|The grave of "Live-Forever" Jones in Fisherville, Kentucky|
Memento mori is a Latin phrase meaning, "remember that you have to die". It is more than just a phrase, of course; it is a reminder-- a warning-- that from the moment we are born, we are careening toward our inevitable demise.
Death is a universal truth-- at least it is a universal truth in the minds of most people. Yet, for as long as mankind has buried its dead, there have been many who devoted their lives to finding the key to everlasting life. And there are also those who claimed to have found it.
We decided to check in with some of these self-proclaimed discoverers of eternal life to see how they're doing. Imagine our surprise when we discovered that they were all dead.
Of all the people who claimed to be immortal, few were as interesting as Leonard "Live-Forever" Jones, an eccentric politician who once ran for President of the United States and who genuinely believed that immortality could be achieved by adhering to a strict regimen of prayer and fasting.
Born in Virginia in 1797, Jones moved to Kentucky with his family as a child and had amassed a sizeable fortune as a young man in land speculation. After his fiancée broke off their engagement, Jones turned to religion and renounced his "wordly ways", eventually giving away 5,000 acres of land to the Shakers. Jones dabbled in several different religions throughout his life, but found disappointment in each one. At various times in his life he was a Methodist, Mormon and a member of the Church of the United Brethren. He renounced Mormonism after failing to receive the "gift of tongues" that he believed he had been promised.
While involved in land speculation in Clark County, Indiana, Jones became fascinated with the Shakers, an extreme Christian sect which promotes celibacy and simple living in a communal setting. In the time of Leonard Jones, there were some 6,000 practicing Shakers in America; today only one Shaker community remains in the entire United States (as it turns out, it's really hard to grow a religion that is based upon celibacy). For one reason or another Jones abandoned the Shakers and returned to Kentucky.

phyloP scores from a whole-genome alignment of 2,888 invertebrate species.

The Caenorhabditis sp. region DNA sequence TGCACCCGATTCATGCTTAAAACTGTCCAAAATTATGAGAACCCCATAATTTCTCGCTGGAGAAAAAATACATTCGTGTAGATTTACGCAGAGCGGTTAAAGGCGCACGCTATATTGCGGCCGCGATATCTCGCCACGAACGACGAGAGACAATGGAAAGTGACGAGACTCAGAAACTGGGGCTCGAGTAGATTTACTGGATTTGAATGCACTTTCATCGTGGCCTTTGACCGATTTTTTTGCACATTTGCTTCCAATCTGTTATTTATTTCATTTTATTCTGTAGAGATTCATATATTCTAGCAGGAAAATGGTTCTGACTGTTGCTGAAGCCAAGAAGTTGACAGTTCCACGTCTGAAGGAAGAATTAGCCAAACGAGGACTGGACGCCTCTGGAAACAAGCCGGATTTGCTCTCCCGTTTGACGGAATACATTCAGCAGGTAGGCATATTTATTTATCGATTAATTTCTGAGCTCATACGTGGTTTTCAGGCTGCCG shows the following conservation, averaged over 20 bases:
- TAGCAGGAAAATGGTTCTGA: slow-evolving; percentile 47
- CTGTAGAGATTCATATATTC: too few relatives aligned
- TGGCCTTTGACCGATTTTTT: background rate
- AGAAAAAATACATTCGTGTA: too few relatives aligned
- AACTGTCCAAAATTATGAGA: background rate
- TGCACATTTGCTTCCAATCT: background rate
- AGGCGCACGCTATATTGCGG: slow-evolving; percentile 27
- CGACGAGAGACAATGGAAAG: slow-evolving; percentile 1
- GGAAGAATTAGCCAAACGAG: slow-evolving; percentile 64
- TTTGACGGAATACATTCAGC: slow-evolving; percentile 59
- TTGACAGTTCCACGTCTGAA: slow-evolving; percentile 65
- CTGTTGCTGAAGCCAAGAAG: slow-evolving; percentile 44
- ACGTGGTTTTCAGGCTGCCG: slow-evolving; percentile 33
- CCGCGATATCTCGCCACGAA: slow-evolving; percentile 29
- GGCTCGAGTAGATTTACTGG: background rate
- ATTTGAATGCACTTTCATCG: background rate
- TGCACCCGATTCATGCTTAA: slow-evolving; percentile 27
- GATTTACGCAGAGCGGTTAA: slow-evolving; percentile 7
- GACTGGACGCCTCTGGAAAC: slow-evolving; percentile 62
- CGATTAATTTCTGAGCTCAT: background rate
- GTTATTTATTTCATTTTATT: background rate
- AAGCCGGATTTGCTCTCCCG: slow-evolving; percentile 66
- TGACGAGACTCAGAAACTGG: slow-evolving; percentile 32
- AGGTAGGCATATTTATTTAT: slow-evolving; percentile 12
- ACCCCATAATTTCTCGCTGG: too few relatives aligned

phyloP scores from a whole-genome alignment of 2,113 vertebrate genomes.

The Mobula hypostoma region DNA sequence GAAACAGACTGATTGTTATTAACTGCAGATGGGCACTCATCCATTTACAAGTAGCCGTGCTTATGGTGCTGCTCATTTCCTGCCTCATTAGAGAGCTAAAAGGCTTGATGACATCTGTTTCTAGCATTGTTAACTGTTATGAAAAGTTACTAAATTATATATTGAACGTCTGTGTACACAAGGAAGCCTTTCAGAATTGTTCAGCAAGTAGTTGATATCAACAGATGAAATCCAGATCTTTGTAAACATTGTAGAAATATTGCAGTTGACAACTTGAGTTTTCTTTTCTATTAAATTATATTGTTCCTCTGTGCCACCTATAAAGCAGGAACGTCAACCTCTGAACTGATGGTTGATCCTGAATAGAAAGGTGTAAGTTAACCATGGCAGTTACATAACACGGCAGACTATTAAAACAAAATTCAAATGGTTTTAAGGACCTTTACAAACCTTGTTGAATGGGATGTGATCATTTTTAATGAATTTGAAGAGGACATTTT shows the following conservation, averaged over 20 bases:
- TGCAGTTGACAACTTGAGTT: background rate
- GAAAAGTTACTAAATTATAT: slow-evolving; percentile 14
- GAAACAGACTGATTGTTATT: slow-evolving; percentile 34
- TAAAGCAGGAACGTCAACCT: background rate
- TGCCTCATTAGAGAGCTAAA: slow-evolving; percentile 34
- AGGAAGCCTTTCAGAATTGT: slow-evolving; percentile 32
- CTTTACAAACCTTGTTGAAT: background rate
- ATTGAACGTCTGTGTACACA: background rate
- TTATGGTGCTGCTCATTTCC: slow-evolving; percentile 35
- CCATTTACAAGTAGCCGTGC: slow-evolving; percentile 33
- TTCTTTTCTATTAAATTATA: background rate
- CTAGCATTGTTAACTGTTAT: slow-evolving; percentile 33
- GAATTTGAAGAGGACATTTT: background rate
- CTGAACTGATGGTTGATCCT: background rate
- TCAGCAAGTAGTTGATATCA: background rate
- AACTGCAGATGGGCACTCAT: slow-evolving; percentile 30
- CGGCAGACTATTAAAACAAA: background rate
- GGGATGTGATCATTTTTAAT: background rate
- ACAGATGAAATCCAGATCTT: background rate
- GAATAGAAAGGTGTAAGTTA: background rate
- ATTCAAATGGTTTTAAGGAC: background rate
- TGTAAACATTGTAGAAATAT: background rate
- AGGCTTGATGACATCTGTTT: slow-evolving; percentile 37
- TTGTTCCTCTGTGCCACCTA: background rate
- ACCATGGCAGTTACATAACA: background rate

It was around this time Jones attended a revival meeting put on by an elderly traveling preacher named McDaniel. McDaniel, apparently, was something of a nut. Although he claimed to know the secret to immortality, he never drew much of a crowd, but Leonard Jones liked what he heard and became McDaniel's most loyal disciple. They traveled together preaching the doctrine of immortality-through-fasting and things were going well, but they hit a bit of a snag when McDaniel got sick and died.
When someone asked Jones if his faith had been shaken by McDaniel's death he replied, "No. But I was very much embarrassed to preach his funeral!"
During the 1856 presidential election, which was eventually won by James Buchanan, Leonard Jones announced himself the opposition candidate but received very few votes because the clerks had failed to put his name on the ballot. Jones claimed that the election was illegal and went to court, where he obtained a written injunction against Buchanan, but nothing ever came of it. He also ran against Abraham Lincoln and contested the results of the 1860 election after losing. After Lincoln's assassination, Jones-- who claimed to be the morally superior candidate-- stated that the president's untimely death was "retributive justice".
In 1867, Jones claimed to be the "morally elected" Governor of Kentucky, and viewed the death of Gov. John Helm as proof of his claim (Helm died five days after his inauguration). Jones fervently believed that since he was God's official representative on earth, he was entitled to fill every political vacancy if he so desired. Throughout his life he filed dozens of lawsuits against elected officials, claiming that he was the rightful office-holder, whether he had actually run for the office or not.
Even though very few people took Jones seriously, there was something charming about the eccentric zealot who claimed to be immortal. He practiced what he preached and was said to have no vices whatsoever. He never consumed food in the presence of others and, until the day of his death, he preached his doctrine of physical immortality through prayer, starvation and poverty.
After his death from pneumonia in August of 1868, one obituary (from the Louisville Daily Courier) stated:
No political meeting ever passed off within a hundred miles of Louisville that did not hear from Live-Forever Jones. Though a warm sympathizer with the South, he believed himself the only man who could save the country, and though his speech was usually the last, it was always there. The antics he would cut in emphasizing his remarks were grotesque in the extreme, and we have seen him jumping straight up and down for several minutes at a time, whacking the table with his cane and drowning his own voice in the racket he made. Sometimes a band of music would undertake to play him down, [but] he always waited and had his say to the rollicking, shouting crowd that was ever ready to applaud and extol him. His speeches never got into print, however, and he was always at loggerheads with the reporters for leaving him out.